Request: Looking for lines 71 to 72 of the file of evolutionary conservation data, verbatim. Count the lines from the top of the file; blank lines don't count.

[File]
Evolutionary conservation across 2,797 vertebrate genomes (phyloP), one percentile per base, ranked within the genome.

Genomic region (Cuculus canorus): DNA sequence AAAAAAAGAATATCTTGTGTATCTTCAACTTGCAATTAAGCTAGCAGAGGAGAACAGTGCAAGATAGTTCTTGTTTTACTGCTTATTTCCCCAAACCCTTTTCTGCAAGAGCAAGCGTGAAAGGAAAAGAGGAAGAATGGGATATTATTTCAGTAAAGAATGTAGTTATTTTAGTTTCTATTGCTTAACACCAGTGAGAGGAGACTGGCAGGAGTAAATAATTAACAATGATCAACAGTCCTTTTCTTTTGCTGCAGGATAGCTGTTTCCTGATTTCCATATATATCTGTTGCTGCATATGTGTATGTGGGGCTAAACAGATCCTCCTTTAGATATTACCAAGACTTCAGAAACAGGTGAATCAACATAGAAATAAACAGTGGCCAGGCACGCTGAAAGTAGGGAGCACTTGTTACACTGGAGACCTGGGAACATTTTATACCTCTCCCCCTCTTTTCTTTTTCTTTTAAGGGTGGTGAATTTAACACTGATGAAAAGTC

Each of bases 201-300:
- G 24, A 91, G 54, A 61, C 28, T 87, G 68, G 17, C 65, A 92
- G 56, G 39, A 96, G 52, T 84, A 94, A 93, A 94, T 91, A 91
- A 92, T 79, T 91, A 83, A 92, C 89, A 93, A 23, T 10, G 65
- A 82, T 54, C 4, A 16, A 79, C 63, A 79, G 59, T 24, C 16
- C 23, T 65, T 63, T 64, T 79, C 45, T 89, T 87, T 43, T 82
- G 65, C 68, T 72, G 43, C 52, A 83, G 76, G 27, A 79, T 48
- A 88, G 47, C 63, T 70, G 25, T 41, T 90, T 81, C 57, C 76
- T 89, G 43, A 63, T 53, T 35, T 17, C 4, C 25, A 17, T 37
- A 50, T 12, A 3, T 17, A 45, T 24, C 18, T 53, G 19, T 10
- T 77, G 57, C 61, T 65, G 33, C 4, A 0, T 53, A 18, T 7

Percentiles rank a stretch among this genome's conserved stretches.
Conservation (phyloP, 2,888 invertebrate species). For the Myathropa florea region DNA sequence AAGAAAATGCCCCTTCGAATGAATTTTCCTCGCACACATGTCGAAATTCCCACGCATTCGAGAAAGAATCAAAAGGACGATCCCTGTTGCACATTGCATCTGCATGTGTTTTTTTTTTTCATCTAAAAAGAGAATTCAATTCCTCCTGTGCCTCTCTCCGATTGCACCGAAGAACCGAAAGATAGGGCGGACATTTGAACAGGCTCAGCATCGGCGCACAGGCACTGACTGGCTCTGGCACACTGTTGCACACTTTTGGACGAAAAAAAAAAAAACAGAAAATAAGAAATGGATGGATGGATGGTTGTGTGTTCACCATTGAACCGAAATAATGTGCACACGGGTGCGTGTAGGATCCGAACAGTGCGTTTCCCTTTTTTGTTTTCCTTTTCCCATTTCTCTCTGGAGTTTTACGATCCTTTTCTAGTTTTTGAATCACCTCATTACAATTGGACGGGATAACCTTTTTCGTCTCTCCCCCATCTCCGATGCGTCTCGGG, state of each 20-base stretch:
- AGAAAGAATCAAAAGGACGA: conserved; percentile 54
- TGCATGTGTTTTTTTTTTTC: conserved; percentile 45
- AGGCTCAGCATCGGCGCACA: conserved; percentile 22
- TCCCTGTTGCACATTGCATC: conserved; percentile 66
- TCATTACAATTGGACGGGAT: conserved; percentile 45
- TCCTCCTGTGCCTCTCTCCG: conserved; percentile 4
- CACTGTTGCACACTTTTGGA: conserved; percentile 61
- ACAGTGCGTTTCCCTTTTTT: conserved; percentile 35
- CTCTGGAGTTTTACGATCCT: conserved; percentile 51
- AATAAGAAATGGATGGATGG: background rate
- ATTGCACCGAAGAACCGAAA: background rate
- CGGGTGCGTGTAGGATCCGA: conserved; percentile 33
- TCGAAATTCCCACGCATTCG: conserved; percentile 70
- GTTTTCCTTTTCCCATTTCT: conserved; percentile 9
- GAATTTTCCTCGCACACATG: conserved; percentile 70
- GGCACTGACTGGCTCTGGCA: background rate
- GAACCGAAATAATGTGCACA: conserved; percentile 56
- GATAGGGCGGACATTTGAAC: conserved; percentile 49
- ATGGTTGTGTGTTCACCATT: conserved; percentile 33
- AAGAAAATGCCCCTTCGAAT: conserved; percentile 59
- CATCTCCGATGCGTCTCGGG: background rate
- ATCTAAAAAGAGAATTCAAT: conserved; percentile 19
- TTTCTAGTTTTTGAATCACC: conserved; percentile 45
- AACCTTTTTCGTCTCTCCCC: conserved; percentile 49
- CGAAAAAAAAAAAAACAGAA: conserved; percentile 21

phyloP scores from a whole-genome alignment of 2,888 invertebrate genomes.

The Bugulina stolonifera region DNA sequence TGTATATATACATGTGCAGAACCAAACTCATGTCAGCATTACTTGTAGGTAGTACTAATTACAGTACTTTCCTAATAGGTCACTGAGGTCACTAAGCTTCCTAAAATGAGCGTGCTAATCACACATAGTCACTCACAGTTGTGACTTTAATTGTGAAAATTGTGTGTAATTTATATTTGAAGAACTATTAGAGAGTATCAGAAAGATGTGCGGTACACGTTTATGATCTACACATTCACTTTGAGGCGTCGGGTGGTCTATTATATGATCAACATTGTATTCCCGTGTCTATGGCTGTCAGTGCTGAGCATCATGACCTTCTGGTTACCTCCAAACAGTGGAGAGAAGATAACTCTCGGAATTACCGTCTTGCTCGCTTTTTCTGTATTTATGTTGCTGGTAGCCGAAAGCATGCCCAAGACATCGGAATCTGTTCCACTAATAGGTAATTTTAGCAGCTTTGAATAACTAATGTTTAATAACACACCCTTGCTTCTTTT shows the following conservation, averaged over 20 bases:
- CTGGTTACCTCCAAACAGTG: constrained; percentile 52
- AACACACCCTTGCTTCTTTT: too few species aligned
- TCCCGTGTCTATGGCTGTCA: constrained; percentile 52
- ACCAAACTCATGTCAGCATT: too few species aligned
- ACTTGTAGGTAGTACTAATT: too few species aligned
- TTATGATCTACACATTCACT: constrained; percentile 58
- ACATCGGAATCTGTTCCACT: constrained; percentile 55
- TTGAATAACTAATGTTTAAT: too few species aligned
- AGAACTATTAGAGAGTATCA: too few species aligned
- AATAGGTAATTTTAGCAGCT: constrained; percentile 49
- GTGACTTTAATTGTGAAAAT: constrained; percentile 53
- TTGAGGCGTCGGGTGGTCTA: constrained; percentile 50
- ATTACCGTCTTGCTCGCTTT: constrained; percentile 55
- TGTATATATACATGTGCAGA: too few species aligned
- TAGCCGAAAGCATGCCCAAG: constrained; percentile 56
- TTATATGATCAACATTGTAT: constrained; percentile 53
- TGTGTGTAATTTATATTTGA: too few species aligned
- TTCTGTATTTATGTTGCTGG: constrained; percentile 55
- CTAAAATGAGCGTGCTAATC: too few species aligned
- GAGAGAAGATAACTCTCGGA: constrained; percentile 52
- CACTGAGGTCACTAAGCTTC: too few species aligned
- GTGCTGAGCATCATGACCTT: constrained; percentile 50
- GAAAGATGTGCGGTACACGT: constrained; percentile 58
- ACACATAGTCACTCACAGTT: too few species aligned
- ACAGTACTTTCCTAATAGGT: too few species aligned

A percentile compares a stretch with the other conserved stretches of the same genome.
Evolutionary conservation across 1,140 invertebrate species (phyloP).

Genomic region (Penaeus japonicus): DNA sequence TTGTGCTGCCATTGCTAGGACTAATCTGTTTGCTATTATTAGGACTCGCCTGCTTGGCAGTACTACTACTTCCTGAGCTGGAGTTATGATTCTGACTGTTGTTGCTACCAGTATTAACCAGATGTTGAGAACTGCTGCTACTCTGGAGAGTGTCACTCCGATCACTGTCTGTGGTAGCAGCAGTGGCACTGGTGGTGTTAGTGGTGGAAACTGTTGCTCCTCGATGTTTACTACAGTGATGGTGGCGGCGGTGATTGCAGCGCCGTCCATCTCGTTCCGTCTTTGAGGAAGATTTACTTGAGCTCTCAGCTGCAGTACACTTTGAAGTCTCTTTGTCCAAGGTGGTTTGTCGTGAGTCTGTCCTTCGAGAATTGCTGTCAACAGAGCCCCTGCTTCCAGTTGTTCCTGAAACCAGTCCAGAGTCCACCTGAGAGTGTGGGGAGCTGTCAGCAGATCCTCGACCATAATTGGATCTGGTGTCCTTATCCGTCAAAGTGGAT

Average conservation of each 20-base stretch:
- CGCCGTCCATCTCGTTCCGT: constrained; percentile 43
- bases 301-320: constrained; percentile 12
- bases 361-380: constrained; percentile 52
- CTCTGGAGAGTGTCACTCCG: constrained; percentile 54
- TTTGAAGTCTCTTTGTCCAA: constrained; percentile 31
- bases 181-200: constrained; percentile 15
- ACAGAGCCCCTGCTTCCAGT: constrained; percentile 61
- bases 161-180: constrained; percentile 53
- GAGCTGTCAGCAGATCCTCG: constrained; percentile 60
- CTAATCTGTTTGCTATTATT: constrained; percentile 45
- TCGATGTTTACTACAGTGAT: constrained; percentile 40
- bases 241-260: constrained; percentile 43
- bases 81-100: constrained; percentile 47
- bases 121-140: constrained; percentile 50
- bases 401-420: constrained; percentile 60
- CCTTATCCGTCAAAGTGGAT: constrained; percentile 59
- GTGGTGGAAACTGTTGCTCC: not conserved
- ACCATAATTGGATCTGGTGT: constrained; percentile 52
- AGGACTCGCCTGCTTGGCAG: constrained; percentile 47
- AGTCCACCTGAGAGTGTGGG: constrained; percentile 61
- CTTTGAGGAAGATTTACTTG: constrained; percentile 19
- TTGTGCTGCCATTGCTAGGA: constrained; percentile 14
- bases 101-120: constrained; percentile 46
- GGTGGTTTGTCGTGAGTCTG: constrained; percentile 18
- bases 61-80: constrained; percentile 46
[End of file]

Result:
Average conservation of each 20-base stretch:
- CGCCGTCCATCTCGTTCCGT: constrained; percentile 43